Catherine I grew up on a nourishing and simple Baltic Russian cuisine, allowing her to withstand a lifetime of hard physical labor in a harsh climate. Northern and Eastern European, Caucasian, Central Asian, Siberian, and East Asian cooking traditions influenced this cuisine, which combined plentiful fish, pork, poultry, caviar, mushrooms, berries, along with honey, crops of rye, wheat, barley, and millet, enabling a plethora of bread, pancakes, pies, cereals, beer, and vodka.
Soups were a special staple, either eaten hot or cold. I imagine that Peter the Great and Catherine were fond of Borscht (see recipe), a whole meal in a bowl, and of pleasing red color—in Russian, red also means beautiful.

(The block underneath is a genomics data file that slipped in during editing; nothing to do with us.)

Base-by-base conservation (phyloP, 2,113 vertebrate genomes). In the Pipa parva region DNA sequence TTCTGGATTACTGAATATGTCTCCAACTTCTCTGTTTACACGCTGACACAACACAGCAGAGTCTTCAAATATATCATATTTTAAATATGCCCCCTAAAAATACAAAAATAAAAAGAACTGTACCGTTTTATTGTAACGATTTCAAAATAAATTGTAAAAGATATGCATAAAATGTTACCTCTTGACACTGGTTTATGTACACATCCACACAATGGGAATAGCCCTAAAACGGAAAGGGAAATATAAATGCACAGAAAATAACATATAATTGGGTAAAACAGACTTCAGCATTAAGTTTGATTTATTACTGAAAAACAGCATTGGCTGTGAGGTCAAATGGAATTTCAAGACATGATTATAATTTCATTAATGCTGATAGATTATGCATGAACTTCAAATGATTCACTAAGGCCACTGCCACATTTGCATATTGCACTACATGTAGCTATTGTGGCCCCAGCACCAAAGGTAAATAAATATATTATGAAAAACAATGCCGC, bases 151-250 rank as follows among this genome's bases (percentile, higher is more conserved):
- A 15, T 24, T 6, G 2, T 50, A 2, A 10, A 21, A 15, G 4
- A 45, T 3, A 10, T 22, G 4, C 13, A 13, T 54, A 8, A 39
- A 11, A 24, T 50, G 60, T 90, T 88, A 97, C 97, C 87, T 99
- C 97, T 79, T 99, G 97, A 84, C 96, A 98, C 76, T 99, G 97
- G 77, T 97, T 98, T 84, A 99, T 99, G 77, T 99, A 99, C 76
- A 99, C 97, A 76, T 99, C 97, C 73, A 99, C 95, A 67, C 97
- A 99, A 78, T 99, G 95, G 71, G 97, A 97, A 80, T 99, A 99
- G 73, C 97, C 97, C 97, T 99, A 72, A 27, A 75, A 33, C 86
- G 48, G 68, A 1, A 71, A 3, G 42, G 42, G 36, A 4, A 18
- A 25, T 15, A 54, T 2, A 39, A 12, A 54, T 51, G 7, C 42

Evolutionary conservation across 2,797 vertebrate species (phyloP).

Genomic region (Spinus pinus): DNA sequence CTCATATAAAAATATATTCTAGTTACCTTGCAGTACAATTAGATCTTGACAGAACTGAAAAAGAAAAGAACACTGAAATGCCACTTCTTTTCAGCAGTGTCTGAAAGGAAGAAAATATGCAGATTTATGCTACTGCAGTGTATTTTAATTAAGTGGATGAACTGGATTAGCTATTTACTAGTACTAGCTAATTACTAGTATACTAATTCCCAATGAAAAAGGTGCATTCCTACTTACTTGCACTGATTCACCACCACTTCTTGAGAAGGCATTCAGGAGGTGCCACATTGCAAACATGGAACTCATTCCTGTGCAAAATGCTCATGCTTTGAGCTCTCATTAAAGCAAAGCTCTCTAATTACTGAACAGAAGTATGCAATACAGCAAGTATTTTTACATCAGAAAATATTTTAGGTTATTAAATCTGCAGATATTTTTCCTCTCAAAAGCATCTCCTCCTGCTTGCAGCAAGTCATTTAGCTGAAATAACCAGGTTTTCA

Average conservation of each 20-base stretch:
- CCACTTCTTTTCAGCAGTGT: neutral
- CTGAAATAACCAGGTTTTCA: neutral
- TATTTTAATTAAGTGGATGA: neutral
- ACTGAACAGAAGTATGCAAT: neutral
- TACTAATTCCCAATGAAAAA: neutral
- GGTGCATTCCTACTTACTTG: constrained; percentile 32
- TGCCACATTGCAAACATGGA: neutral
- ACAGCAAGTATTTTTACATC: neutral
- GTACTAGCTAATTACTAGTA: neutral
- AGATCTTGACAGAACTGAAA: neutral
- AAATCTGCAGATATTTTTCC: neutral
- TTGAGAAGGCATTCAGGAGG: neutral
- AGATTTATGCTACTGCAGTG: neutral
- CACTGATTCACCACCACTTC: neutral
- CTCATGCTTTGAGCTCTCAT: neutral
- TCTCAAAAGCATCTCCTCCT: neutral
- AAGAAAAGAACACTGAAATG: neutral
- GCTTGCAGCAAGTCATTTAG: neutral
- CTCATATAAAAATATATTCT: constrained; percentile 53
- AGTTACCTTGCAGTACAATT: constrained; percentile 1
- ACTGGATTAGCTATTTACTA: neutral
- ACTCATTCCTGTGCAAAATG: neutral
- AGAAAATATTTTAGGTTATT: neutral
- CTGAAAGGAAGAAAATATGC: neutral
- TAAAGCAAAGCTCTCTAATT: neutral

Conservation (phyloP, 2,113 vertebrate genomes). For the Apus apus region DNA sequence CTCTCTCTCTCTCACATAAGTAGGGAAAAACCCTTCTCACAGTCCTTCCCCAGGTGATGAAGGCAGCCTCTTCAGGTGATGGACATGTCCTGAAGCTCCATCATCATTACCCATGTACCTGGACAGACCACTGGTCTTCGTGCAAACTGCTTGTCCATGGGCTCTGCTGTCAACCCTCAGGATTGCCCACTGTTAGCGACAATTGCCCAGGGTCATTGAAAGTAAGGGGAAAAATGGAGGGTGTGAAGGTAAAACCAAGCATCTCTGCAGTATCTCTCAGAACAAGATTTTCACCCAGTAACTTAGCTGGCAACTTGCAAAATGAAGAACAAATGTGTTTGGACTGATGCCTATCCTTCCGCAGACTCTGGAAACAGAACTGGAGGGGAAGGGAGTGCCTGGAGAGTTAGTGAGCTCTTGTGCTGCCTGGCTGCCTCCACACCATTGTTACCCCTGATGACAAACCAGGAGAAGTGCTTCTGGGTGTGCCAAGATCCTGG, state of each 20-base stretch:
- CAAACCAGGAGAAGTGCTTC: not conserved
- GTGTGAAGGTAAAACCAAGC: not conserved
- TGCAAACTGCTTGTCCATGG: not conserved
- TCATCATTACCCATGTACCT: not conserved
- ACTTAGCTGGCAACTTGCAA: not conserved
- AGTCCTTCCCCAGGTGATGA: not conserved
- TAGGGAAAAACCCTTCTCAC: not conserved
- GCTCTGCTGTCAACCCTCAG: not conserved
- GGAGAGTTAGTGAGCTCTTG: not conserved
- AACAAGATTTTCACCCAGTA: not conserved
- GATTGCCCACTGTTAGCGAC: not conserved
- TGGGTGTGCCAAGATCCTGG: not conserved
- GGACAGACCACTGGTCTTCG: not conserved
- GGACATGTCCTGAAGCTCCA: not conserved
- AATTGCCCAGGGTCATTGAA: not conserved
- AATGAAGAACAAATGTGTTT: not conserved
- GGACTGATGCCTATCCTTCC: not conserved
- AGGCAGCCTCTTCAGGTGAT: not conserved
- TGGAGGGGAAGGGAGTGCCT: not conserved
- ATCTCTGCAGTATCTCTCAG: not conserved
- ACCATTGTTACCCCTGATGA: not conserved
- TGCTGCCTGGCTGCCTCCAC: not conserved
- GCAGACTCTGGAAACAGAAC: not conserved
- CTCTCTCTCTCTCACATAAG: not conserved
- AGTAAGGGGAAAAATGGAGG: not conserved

Borscht (Beet Soup)
- 4 tablespoons olive oil, divided
- 3 medium beets, peeled and grated
- 2 carrots, peeled and thinly sliced
- 3 medium potatoes, peeled and diced
- 4 cups chicken broth
- 6 cups water
- 1 bay leaf
- Salt and ground black pepper, to taste
- Smetana (sour cream), for topping
- Sliced rye bread and roast beef, for serving
- Heat 2 tablespoons of olive oil in a large sauté pan over medium-high heat. Add beets, carrots, and potatoes, and sauté, stirring occasionally, until vegetables are softened.
- While vegetables are sautéing, bring broth and water to a boil in a large soup pot. Add the soft vegetables, salt, pepper, and bay leaf. Simmer for 15-20 minutes.
- Remove bay leaf. With a handheld blender or food processor, blend the liquid and vegetables into a thick soup .
- Serve soup warm topped with a generous dollop of smetana (sour cream), and rye bread with roast beef on the side.